Data Explorers has published a research report which shows that US domiciled securities lenders are overwhelmingly focussed on cash as collateral, whilst many other jurisdictions have a propensity to accept non-cash collateral.
The report argues the predominance of non-cash, in particular liquid equities, collateral by lenders outside the US was instrumental in mitigating risk following the implosion of Lehman Brothers during the credit crunch.
“Collateral is an essential component of securities lending transactions. What one accepts and how it performs is of critical importance, especially when things go wrong, as in the case of Lehman,” says Mark Faulkner, founder and head of innovation, Data Explorers. “The extent to which US regulations continues to encourage a reliance on cash collateral will be a key theme covered at the New York Securities Financing Forum in May.”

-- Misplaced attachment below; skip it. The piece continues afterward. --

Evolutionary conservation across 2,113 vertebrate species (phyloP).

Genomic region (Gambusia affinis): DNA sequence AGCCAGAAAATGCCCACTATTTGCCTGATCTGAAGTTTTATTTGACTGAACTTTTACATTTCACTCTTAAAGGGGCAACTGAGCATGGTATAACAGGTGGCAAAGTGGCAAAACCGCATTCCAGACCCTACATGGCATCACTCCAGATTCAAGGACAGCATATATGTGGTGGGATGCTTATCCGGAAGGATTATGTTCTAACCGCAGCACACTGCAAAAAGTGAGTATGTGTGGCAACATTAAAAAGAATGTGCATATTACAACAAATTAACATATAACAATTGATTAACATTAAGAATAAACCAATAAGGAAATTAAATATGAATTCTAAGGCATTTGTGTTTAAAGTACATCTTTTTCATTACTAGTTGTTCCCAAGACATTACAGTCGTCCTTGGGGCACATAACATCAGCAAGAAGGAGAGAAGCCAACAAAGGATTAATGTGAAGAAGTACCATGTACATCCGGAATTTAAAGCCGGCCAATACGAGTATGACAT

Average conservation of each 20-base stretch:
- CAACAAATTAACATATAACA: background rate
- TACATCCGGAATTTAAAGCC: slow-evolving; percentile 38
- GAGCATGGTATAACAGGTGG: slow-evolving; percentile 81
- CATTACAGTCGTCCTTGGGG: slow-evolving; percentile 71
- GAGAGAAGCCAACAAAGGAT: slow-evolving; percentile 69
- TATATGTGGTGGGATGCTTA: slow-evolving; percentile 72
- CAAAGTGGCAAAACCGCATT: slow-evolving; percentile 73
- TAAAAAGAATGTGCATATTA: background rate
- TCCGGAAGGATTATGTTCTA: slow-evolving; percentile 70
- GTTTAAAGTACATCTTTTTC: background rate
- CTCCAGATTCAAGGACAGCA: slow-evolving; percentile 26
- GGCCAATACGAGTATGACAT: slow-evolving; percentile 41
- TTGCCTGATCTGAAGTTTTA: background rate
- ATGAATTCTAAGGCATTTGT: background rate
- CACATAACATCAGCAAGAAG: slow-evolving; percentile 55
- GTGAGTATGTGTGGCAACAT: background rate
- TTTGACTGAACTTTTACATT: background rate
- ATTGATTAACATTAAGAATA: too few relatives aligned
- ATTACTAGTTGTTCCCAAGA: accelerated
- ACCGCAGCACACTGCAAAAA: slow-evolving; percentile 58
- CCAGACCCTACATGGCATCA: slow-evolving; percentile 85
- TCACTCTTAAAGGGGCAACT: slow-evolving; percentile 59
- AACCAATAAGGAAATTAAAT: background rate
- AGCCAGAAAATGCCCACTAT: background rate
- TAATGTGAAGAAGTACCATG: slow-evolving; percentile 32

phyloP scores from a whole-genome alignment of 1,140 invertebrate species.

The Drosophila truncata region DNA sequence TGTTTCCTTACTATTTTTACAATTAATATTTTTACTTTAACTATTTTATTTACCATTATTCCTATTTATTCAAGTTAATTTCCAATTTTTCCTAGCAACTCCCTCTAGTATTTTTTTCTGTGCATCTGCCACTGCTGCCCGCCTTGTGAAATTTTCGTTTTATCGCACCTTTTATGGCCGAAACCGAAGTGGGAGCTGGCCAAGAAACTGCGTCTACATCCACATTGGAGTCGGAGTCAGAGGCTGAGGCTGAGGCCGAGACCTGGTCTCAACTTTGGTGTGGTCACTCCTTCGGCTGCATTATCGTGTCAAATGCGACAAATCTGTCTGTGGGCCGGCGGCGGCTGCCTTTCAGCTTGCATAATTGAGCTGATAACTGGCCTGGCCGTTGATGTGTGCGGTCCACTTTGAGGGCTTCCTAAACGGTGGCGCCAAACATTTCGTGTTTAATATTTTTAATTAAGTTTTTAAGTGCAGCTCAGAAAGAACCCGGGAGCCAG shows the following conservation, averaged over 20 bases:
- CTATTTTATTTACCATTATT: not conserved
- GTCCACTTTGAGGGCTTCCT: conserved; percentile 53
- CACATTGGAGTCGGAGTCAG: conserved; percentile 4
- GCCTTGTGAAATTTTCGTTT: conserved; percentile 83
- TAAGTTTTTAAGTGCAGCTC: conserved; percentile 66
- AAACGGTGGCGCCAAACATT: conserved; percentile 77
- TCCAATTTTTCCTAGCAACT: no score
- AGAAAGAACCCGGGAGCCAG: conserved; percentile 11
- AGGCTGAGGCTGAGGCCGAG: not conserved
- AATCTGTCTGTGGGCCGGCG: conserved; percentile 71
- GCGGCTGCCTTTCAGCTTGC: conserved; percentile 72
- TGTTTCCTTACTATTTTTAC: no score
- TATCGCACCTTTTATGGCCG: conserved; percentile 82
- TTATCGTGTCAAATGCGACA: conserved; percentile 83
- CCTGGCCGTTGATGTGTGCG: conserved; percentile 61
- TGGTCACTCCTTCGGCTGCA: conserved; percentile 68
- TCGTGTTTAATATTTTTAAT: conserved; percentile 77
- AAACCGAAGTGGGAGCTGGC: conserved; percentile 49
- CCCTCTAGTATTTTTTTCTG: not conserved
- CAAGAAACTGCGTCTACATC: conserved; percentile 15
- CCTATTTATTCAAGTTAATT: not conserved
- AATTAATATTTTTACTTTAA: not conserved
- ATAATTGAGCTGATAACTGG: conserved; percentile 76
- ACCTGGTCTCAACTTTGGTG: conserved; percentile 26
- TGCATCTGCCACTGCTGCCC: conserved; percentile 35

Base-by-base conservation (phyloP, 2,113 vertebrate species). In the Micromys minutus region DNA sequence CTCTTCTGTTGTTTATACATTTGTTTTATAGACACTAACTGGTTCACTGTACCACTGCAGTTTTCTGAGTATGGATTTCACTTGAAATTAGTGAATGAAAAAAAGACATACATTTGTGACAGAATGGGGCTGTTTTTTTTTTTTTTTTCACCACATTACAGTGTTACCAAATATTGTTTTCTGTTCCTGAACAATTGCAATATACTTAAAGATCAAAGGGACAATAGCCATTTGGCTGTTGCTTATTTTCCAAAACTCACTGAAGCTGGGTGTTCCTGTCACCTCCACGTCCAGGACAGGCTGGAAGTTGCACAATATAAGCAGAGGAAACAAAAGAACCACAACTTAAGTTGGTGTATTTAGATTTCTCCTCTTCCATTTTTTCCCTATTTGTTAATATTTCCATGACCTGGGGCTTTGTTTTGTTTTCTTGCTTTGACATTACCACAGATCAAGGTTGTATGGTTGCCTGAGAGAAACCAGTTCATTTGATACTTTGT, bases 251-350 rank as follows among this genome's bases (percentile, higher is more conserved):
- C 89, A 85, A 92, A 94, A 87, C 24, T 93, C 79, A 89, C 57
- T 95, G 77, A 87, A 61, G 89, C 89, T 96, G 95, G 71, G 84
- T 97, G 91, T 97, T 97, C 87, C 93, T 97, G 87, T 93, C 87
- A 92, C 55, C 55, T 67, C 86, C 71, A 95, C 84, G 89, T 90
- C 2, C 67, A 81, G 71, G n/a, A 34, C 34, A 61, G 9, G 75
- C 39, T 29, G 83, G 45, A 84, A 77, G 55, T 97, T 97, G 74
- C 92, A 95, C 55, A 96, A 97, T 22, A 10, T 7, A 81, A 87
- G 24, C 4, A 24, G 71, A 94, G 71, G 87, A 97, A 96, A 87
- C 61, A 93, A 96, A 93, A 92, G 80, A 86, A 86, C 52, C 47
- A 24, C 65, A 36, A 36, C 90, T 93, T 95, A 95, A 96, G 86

The Data Explorers report, Accepting Equities as Collateral: The European Lenders’ Experience, was commissioned by the Risk Management Association and forms part of its submission to US regulators.
The report highlights the overwhelming reliance on cash collateral by US domiciled institutions. In January 2010 the percentage of collateral taken as cash in the US was 95 per cent. This contrasts heavily with other countries such as the UK, where cash accounts for only 21 per cent of collateral, and Canada, which has seen reliance on cash almost half to 20 per cent over a three year period.
“With investor protection at the forefront, US regulators such as the SEC (mutual funds) and the Department of Labor (pension funds) may wish to reflect on positive European experiences to ascertain the potential benefits of adopting international collateral practices,” adds Faulkner. “Cash remains an important component of collateral, but we believe it should form part of a balanced portfolio.”
Data Explorers believes these statistics owe a great deal to historical tax legislation and inertia, yet the predominance of non-cash collateral, such as equities, has served lenders outside the US well during the recent credit crunch.